The Golden Melody Awards, one of the most prestigious entertainment events in the Chinese-speaking world, late on Saturday celebrated the nation’s linguistic diversity with big wins for artists who primarily sing in Mandarin, but also recognition of those who sing in Hoklo (commonly known as Taiwanese), Hakka and indigenous languages.
Taiwanese singer A-lin (黃麗玲) prevailed against five other nominees to take home Best Mandarin Female Singer for her album LINK.
It was the 39-year-old A-lin’s first win in the category, after being nominated for the fifth time.
Photo: Sam Yeh, AFP
“I am sorry I might have to take up some of the audience’s time because I have rehearsed this walk for 16 years,” she said in her acceptance speech. “This is a written statement I have prepared all these years for the six times [including a nomination for Best New Artist] I’ve been nominated.”
“I thank myself for being able to sing as me because no matter if I was tall, short, chubby or skinny, I am me,” she said.
Taiwanese singer-songwriter Hush beat out five other nominees to take home Best Mandarin Male Singer for his album Pleasing Myself (娛樂自己).
Hush is the stage name of Taiwanese singer-songwriter and lyricist Chen Pin-he (陳品赫).
“We musicians are like chefs, in charge of mixing the sweet, the bitter, the sour and some spice — such as my hot self on the red carpet this evening,” he said in his acceptance speech.
Veteran star Julia Peng (彭佳慧) was named Best Singer in Hakka, despite never recording an album in the language before, while Enno Cheng (鄭宜農) won Best Female Singer in Hoklo and Best Hoklo Album, a language she does not speak.
Cheng, speaking in Mandarin in her acceptance speech, thanked the Hoklo language for “teaching me how to bow my head and slow down.”
In the indigenous language category, Paiwan singers Kasiwa and Matzka rapped and sang in their native tongue, with Kasiwa winning the prestigious jury award.
Rapper Kumachan (熊仔) won Best Mandarin Album for PRO, while singer-songwriter Wu Qing-feng (吳青峰), the front man for the band Sodagreen, took home Album of the Year for his third solo album, Mallarme’s Tuesdays (馬拉美的星期二).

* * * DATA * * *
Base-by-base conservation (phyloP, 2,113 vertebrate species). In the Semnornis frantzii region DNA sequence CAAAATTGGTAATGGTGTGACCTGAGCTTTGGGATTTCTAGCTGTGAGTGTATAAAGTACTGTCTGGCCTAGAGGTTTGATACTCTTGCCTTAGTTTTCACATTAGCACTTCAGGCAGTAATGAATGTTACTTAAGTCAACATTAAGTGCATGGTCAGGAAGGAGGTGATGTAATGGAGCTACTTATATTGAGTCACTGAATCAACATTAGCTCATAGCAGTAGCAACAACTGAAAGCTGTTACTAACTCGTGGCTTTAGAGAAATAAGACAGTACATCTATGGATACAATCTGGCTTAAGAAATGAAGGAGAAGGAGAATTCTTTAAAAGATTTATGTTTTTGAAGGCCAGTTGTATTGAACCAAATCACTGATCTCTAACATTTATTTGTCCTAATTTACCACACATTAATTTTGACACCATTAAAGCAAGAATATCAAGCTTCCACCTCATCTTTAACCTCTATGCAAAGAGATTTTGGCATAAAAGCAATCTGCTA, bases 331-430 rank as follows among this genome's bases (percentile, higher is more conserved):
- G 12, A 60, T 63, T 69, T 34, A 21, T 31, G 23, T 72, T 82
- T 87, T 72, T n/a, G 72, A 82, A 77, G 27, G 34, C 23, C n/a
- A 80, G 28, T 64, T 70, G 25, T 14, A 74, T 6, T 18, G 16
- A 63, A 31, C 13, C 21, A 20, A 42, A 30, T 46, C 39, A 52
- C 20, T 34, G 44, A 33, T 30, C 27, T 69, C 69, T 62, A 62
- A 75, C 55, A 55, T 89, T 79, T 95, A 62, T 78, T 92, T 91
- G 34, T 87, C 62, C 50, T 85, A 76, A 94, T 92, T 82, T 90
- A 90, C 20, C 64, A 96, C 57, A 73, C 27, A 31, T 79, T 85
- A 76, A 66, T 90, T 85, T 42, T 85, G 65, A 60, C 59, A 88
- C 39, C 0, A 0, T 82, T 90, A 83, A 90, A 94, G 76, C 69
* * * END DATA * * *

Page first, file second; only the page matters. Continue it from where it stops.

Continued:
Disco queen Ouyang Fei Fei (歐陽菲菲) and late lyricist and record producer Eric Lin (林秋離) were honored with the Special Contribution Award.
Ouyang, who was famous for having hair as big as her voice, broke through in Japan in the 1970s singing in Japanese.
“Singing and performing have always been my dream. If I can, I will continue to sing and never give up,” Ouyang, now 73, told the audience.
Lin’s posthumous Special Contribution Award was received by his widow and fellow musician Hsiung Mei-ling (熊美玲).
Lin’s life was dedicated to music, putting words to many songs such as Mandopop queen A-mei’s (張惠妹) hit ballad Listen to the Sea (聽海).
Most notably, while serving as the chairman of Ocean Butterflies Music in Singapore, Lin discovered Singaporean singing talents A-do (阿杜) and JJ Lin (林俊傑).
Eric Lin passed away on Dec. 11 last year at the age of 62.
JJ Lin, who viewed Eric Lin as a mentor, performed a tribute to the lyricist.
While Taiwan has only 23 million people, its music scene has an outsized influence in the Chinese-speaking world, in part due to creativity unhindered by censorship.
President Tsai Ing-wen (蔡英文) wrote on Facebook and Instagram that the love of music at the show had “eliminated language boundaries between different ethnic groups.”
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